John Carradine, Patriarch and Tireless Trouper, Exits, Speaking

updated 12/12/1988 AT 01:00 AM EST

originally published 12/12/1988 AT 01:00 AM EST

The first thing I always told them when they said they were thinking of going into acting was, 'Don't,' " John Carradine once said of his sons Keith, David, Robert and Bruce. "It's the most insecure profession there is." If their father knew best on the subject, he was, for once, wildly inept at conveying how he felt. One son, Christopher, took the old man's advice and became an architect; all the rest followed, with varying success, in what Carradine claimed were his misguided footsteps.

He probably wasn't very disappointed. John Carradine had been many things before he became an actor and patriarch of an acting dynasty—dairy farmer, sculptor, wood carver, designer of sets for Cecil B. DeMille. But with his cavernous voice, a gaunt body that managed to appear haggard, a face that looked like a skull papered over and a deep thirst for the flamboyant, he was impossible to picture as anything but a thespian. When he died of pneumonia and kidney and heart failure last week in Milan at age 82, he had made, by his own count, nearly 500 movies, many of them dreadful and some of them classics. "I think I'm better at acting than I am at dairy farming, and that's why I'm involved in it," he once concluded. "It pays a little better than raising cows, and I happen to like it better than forwarding bananas by fast freight to consignees in California, an occupation in which I was once involved."

"He was a unique father and an exceptional actor," Keith Carradine said last week, days after he began shooting a TV movie ironically titled A Time for Dying. "He invested us all with a great sense of honor and integrity and professionalism in whatever we did." In recent decades, what John himself did would have driven a lesser, or less enthusiastic, ham back to dairy farming. To many, he is known only as a spectral specialist in gaudy villainy in such campy-vampy movies as The Astro-Zombies, Vampire Hookers, Satan's Cheerleaders and Billy the Kid vs. Dracula, which he once described as the worst of his films. Yet this was the same man who so loved Shakespeare that he would roar out the Bard's best on Broadway, the same actor who enthralled critics and audiences in Captains Courageous, Stagecoach, Drums Along the Mohawk, The Grapes of Wrath and The Man Who Shot Liberty Valance. He apparently saw no discrepancy between these several parts. He was an actor, and he kept working.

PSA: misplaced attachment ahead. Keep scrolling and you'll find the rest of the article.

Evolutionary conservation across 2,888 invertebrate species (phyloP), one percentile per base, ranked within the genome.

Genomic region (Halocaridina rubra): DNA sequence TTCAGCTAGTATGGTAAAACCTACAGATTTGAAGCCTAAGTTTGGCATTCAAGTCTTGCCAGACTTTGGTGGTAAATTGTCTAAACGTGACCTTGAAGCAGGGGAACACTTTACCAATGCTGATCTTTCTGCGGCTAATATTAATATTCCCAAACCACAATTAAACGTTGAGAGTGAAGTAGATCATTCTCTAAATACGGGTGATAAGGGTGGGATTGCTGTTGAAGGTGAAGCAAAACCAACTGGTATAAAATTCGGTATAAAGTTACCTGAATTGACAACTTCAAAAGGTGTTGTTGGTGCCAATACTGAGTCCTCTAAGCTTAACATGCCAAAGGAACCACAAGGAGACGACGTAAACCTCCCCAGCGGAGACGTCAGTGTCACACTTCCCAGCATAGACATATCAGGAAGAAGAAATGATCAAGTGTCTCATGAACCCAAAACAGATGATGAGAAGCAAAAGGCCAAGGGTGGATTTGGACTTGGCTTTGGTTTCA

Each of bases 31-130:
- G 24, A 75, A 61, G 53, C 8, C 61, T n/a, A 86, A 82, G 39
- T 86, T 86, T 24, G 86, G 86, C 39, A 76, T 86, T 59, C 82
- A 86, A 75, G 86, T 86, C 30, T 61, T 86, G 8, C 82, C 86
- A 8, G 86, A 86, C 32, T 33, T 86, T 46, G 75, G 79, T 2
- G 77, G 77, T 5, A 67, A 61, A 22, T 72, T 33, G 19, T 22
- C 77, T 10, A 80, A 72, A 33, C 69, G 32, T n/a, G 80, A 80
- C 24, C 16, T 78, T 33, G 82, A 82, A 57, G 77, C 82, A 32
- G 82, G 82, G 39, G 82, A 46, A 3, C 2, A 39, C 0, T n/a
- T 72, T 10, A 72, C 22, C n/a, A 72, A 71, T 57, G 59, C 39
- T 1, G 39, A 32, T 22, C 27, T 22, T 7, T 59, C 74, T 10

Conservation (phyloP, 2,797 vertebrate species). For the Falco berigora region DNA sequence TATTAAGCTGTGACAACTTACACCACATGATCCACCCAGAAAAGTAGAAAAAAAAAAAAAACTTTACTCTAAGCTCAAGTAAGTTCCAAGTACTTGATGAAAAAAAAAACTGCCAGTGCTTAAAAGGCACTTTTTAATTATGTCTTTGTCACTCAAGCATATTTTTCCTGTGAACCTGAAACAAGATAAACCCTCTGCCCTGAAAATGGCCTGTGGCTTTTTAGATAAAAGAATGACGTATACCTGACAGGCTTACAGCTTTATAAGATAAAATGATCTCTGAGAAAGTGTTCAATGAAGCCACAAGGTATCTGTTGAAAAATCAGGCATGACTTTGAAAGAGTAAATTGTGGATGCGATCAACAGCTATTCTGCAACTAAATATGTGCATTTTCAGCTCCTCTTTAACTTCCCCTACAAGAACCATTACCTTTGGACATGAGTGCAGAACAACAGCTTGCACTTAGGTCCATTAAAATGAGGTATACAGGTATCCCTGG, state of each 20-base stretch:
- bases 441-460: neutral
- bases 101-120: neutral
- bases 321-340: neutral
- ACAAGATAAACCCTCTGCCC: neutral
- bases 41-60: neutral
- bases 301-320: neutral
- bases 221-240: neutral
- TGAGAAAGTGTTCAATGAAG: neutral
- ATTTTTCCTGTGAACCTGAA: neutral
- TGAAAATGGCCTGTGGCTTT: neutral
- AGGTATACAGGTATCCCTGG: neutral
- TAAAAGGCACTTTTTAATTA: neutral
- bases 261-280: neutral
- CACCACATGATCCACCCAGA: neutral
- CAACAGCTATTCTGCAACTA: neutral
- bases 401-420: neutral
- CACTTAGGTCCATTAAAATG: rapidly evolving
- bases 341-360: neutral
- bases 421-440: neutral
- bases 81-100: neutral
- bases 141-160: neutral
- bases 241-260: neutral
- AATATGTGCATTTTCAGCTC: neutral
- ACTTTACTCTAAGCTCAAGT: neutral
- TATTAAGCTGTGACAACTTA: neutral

He was born Richmond Reed Carradine in Greenwich Village and, after his false starts, toured in stock companies before breaking into films. In the '30s he became a member of director John Ford's "stock company," and he made 10 Ford films in all. He was theatrical even in private. Grandly swathed in a red-lined satin cape topped off by a wide-brimmed fedora, he strolled the streets of L.A. and New York, declaiming his beloved Shakespeare and earning the nickname the Bard of the Boulevard. Sometimes, at night, he would find his way into the Hollywood Bowl, stand alone in the dark and recite Shakespeare. When it came time to work, he was so professional that he was known as One-take Carradine.

"He was getting weaker and older and becoming quite frail recently," his son Keith says. "But he was still very lucid. He wanted to keep working as long as he could. And he did. He died with his boots on." With a pretty good exit line too. "Milan," the old trouper whispered. "What a beautiful place to die." And then he bowed out.

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